A couple now live there, up the old circular stairwell and marble floors, behind the wooden door—of another era, of the “Belle Epoque” style, as my boyfriend pointed out—that leads to what was once his apartment. My father’s love for his apartment was so grand that it seemed the walls sung back to him, and even cried upon his departure. They had swallowed all the joy once shared there—the feasts with friends and family and a place to come together as I had with my father toward the end of his life. They marked an era in my father’s life—beyond the hard work, and years as an immigrant away from the place he loved—where he could truly feel alive, as if for the first time.

As we visited Buenos Aires, a city whose beauty is comparable to Paris, we felt its struggle, its eternal battle with poverty, corruption, and runaway inflation. How could a place so rich in culture, art, and literature, with an ornate elegance49338783_2038176952936784_1508593347025960960_n carved into its walls as it was in my father’s apartment, struggle to live? Why do so many people like my father, or my boyfriend, have to leave this country to live well?

As we journeyed through Argentina, its complex history traveled with us… from the streets of Buenos Aires, which seemed to have more bookstores than any other city in the world—including Boutique del Libro, where I presented my novel, Niña Duende: Un Viaje del Espíritu, for the first time in Spanish—to the mountains and lakes of the south where I fell in love with its duendes, its nature spirits, that they sold as dolls and puppets in stores (I brought back with me these duendes in exchange for copies of my novel I left with them. It’s not every day that I meet others whose creative work, like mine, honors these duendes!).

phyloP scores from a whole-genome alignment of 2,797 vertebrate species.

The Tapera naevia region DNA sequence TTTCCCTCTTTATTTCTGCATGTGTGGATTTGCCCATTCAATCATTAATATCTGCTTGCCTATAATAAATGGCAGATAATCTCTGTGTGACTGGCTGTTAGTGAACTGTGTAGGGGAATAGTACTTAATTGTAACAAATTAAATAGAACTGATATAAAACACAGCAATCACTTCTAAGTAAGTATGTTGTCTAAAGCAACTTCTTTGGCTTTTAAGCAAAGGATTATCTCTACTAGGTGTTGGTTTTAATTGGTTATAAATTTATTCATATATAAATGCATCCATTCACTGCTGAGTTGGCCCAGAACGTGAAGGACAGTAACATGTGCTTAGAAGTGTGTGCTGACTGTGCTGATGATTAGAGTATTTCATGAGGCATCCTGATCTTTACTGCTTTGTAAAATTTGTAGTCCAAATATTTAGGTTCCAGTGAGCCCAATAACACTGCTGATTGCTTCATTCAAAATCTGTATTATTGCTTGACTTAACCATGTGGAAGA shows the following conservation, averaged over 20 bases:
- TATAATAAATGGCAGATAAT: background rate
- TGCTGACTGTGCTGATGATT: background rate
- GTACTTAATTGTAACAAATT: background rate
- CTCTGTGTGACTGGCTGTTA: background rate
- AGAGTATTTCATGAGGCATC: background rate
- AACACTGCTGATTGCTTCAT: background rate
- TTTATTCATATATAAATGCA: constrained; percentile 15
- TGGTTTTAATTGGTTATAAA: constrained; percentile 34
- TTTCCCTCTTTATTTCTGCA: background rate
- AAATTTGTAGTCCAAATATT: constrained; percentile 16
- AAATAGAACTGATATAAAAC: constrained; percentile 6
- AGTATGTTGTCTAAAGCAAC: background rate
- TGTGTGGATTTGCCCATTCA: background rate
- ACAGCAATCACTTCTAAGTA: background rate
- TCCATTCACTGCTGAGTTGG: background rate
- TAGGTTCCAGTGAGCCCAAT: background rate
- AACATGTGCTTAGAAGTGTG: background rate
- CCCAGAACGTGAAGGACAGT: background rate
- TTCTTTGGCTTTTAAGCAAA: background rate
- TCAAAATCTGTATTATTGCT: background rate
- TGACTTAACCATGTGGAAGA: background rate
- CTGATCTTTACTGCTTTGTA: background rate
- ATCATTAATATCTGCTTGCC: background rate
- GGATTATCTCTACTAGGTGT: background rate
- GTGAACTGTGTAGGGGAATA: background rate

We also traveled further north, to Córdoba, where my love grew up, to a sacred land that offered a safe place to remember Argentina’s past, to years of military rule, of painful struggles for an entire country that has learned to make the most of what has been.

20190109_174056~2I was reminded, as I plan my next journey to Spain, to my childhood home, where I will share my novel, that the land knows all…that the land that resides within us, always knows what has been, the history of our childhood, of a nation’s struggles, and waits for us to return to her, to remember, to feel the pain and beauty that lies behind it.

I am home now, in New Mexico, here with this ornate gourd sitting on my table. It is a piece of history that carries a spirit, as did the walls of my father’s apartment. It holds a part of my father and the country he so loved that he couldn’t return to until the last chapter of his life.

Aren’t we all like my father’s gourd, carrying a piece of history, a piece of this earth that has lived the good and bad? In late May, I will soon be like my father’s gourd, carrying a piece of history, a piece of love for the land that raised me—for Spain—that I will return to with my novel, Niña Duende: Un Viaje del Espíritu, which is about duendes, nature spirits, and the spirit of a place that never leaves us…never leaves us, even if we’ve tried, many times, to leave her.  

My Novel, Child of Duende: A Journey of the Spirit, is a story of returning home to the earth inside and all around us. It’s now available in Spanish as Niña Duende: Un Viaje del Espiritu. Click here for its Spanish Version on Amazon , its original English version on this Amazon Page or at www.michelleadam.net. It can be ordered at a local bookstore or directly from me (for those outside of the U.S.) as well. Also, watch a brief video on “duende”, “the spirit of the earth”: YouTube Video